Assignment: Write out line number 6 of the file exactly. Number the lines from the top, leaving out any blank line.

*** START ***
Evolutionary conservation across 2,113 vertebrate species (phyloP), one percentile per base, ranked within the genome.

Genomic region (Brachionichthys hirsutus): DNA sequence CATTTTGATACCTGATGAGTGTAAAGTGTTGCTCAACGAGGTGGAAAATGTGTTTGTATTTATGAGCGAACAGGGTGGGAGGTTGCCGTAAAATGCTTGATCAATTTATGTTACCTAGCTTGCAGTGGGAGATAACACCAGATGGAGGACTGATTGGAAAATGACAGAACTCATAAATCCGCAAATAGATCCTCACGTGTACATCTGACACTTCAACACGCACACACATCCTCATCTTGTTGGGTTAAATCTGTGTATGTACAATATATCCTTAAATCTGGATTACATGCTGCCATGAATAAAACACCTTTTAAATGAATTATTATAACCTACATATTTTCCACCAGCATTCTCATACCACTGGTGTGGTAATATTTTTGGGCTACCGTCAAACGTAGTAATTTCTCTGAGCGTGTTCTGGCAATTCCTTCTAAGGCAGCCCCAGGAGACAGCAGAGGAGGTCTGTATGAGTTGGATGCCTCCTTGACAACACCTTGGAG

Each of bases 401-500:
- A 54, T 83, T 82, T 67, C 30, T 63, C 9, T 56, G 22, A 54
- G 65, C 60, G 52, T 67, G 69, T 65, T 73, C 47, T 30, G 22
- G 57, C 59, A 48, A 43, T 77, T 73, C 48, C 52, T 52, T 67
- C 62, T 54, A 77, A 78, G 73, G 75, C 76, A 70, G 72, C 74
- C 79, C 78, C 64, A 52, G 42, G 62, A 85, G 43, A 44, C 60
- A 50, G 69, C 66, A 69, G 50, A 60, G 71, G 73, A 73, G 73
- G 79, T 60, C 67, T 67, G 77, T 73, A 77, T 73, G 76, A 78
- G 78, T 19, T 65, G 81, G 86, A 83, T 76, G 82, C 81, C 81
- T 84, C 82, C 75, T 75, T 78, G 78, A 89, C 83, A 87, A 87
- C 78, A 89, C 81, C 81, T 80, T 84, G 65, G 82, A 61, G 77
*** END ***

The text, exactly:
- G 57, C 59, A 48, A 43, T 77, T 73, C 48, C 52, T 52, T 67